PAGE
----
Title & Boundary Dispute Law in Ohio

Occasionally, neighbors will find out that their use of their land (or what they thought was their land) is not reflected in the actual property lines on record. Obviously, this can create a problem.

In these instances, neighbors usually have the option to resolve the dispute by themselves. If the neighbors are on amicable terms with each other, and the dispute is minor (for example, it only involves a difference of a couple feet), and enforcing the property lines would be a major inconvenience for one or both of the neighbors, they'll probably decide to just go on as they had before. This is a viable option, to be sure, but it's not a perfect one: if, sometime down the road, one of the neighbors wants to attempt to enforce the legal boundaries, they might find themselves unable to do so.

In these cases, what often happens is that the owner of the property which is actually larger than he initially believed (due to the property line not being where he thought it was) wants to make use of the further property, and eject his neighbor from it. The other neighbor, on the other hand, will want to keep using the land as before, to avoid having his property shrink.

In addition to the boundary disputes mentioned above, land owners and buyers in Monroe, Ohio should also be aware of the possibility of a title dispute. Rather than being a disagreement over the exact boundaries between two pieces of land, a title dispute is a disagreement over who actually owns an entire plot of land. Uncertainty over ownership of land can come up more often than you might think, and is most often caused by a buyer's failure to correctly record a deed, or the accidental loss or destruction of a deed. Sometimes, however, these disputes can be more dishonest in origin: on occasion, unscrupulous sellers of land will attempt to sell the same parcel to more than one person. Obviously, once you've sold land to one person, you can't sell the same land to anyone else, as you no longer own it. These tricksters know this, but are attempting to gain a large amount of money through the multiple sales. Once this is done, they usually attempt to flee the state or country before the buyers discovery they've been duped. This leaves it up to the buyers to figure out amongst themselves who owns the land.

Possible Outcomes of Boundary and Title Disputes in Monroe, Ohio

One possible result of a boundary dispute is a court effectively re-drawing the boundaries to fit what the neighbors had perceived. This is most often done if the neighbors were aware for a long time of the "real" property lines, and didn't do anything about it. It also helps if the neighbor who is encroaching makes major improvements to the land, and enforcing the new property lines would place a major burden on him.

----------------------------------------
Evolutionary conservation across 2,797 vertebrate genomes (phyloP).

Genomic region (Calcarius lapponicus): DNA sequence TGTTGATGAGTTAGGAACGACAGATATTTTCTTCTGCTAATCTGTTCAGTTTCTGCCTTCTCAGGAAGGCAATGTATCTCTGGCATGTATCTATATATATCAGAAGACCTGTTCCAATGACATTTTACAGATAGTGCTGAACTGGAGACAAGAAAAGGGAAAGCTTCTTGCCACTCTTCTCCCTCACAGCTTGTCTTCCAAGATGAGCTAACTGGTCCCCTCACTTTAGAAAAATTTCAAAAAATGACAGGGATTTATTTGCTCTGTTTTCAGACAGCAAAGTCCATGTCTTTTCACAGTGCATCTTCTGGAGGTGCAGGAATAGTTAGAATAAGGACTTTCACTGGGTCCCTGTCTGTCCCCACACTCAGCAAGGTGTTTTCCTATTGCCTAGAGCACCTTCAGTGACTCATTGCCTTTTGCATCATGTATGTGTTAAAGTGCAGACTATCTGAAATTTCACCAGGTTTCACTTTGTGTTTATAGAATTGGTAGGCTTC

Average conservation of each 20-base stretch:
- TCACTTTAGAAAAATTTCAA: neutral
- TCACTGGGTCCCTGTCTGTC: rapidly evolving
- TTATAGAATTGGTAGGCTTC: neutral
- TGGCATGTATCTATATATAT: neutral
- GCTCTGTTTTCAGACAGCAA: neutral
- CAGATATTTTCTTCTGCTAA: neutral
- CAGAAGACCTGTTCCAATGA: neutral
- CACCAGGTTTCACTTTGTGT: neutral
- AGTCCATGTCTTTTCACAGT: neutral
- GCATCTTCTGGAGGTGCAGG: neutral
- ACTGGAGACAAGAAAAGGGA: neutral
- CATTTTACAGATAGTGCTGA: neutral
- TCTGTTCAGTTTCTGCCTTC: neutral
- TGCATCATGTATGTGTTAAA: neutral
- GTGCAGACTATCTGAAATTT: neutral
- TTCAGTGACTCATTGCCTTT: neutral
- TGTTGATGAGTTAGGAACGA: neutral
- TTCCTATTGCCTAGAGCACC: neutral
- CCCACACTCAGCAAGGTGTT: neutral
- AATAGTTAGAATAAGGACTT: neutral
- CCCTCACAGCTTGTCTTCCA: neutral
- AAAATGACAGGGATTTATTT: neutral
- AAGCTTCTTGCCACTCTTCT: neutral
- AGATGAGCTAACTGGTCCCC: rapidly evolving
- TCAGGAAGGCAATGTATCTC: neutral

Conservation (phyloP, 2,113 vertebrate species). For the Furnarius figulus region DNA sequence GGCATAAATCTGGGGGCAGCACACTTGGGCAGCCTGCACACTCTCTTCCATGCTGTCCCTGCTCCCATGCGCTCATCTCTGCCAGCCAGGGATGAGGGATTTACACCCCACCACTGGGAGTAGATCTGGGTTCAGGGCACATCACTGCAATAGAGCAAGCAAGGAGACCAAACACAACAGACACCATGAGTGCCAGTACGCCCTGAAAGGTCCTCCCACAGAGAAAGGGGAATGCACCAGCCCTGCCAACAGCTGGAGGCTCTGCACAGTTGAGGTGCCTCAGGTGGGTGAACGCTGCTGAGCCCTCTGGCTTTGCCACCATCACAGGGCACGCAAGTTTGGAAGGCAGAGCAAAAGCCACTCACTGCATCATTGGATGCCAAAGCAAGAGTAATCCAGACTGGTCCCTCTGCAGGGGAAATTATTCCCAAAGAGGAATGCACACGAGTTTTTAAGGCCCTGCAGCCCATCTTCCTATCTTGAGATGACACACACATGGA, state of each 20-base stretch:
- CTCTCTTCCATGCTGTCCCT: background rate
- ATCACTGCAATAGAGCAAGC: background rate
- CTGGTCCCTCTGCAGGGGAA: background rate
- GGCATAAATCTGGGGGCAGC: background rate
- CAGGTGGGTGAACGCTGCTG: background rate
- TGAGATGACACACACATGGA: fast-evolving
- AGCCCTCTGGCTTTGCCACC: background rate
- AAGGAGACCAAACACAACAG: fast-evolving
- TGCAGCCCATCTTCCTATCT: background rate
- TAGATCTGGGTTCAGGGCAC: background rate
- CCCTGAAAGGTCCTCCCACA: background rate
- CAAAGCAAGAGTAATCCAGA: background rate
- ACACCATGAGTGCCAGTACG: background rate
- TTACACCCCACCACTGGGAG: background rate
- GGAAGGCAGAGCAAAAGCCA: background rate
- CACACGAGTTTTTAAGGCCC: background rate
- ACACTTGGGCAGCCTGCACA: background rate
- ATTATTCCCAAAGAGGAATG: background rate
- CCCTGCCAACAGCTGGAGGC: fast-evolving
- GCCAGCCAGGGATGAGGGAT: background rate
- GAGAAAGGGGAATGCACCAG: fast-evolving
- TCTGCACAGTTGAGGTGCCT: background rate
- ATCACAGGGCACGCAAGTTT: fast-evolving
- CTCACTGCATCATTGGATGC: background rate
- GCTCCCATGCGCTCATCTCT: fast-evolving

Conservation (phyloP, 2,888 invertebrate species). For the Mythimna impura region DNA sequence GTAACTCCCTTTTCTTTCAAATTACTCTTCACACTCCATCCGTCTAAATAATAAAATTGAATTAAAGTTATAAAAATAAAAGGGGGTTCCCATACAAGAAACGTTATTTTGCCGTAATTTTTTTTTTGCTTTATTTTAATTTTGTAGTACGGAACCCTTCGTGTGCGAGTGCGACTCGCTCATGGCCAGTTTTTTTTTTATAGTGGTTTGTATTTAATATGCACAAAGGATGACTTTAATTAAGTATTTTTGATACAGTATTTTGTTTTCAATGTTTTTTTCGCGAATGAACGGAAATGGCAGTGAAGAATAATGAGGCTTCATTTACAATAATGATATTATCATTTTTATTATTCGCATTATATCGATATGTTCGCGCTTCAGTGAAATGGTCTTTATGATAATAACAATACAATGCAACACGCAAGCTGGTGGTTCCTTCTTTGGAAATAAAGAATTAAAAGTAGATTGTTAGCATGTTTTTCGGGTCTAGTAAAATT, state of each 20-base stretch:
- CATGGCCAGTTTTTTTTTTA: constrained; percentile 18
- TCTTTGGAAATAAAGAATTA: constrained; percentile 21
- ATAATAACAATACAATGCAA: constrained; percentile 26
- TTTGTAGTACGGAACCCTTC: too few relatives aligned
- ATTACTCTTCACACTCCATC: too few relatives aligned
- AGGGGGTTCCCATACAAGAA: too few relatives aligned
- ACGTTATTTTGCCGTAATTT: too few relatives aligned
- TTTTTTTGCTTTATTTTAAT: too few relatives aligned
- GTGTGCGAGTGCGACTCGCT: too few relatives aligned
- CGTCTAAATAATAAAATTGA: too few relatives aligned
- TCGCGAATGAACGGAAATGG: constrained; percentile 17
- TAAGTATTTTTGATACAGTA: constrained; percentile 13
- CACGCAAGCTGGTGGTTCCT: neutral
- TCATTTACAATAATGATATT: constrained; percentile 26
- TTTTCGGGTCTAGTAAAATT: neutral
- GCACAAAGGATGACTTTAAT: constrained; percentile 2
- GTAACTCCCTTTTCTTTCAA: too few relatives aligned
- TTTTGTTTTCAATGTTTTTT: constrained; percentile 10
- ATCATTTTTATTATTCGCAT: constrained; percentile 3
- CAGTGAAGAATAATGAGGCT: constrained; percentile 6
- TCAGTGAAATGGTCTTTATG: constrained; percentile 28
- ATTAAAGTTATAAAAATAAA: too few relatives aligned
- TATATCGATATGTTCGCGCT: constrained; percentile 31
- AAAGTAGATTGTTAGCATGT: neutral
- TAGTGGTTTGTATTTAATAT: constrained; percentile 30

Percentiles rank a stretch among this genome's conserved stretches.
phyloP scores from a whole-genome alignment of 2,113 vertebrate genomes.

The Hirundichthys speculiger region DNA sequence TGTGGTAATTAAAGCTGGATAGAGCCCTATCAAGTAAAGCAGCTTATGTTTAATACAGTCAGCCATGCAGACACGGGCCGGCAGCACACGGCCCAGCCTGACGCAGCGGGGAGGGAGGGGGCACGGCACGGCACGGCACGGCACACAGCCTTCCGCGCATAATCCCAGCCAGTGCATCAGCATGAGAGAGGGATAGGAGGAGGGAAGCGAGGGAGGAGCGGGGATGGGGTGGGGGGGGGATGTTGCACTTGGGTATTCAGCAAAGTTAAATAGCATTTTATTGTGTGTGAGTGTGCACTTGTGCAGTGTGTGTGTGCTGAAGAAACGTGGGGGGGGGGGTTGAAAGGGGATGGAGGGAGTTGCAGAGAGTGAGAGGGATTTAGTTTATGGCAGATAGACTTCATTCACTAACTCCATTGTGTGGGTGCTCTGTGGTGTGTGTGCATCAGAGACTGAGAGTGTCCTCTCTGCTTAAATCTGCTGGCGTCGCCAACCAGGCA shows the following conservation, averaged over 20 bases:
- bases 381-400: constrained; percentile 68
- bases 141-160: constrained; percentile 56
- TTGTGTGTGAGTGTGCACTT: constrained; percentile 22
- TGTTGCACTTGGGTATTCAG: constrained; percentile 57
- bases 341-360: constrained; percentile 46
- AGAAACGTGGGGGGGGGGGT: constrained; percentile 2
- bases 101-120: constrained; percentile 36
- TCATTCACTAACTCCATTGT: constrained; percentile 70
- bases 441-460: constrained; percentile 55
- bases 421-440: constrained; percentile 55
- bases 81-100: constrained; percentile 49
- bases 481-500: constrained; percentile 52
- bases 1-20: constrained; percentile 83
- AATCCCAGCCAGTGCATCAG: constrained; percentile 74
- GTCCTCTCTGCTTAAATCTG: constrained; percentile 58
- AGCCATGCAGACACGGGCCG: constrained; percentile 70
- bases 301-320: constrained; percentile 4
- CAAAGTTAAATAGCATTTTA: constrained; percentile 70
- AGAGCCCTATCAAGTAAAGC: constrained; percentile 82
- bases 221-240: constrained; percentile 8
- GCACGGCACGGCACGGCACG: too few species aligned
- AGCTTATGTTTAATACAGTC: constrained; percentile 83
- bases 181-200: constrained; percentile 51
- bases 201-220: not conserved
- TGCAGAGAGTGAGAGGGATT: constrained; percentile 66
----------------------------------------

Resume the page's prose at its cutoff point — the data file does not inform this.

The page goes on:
A court, for several possible reasons, might decide to give effect to the legally-recorded property lines, which would necessarily change the neighbors' situation, with respect to how they use their land. For instance, if the neighbor who is benefiting from the prevailing situation (he is using land beyond the actual boundary of his property, thereby encroaching onto the land of another) knew about the discrepancy and took steps to actively hide this fact from the other neighbor, the court is very unlikely to do anything that rewards this behavior, even in the slightest. Therefore, a court is likely to decide against the dishonest neighbor. Conversely, if the neighbor who would benefit from enforcing the property lines did nothing to make this happen for many years, a court will probably tell them that they had their chance, and essentially consented to the current arrangement when they took no action to correct it.

In the case of disputes over title, courts have to figure out who owns a specific piece of real property. Courts will consider many factors, and there are some complex and (in some cases) antiquated legal issues that guide Monroe, Ohio courts on these matters.

Generally, the person who records the deed first will be the one who takes ownership. Of course, this will only be if they had no reason to know about the other deeds).

What Can A Monroe, Ohio Attorney Do?

Because of the high stakes, going it alone in a boundary or title dispute is rarely recommended. Therefore, it's almost always a good idea to get a good Monroe, Ohio real estate attorney to help you with such legal problems.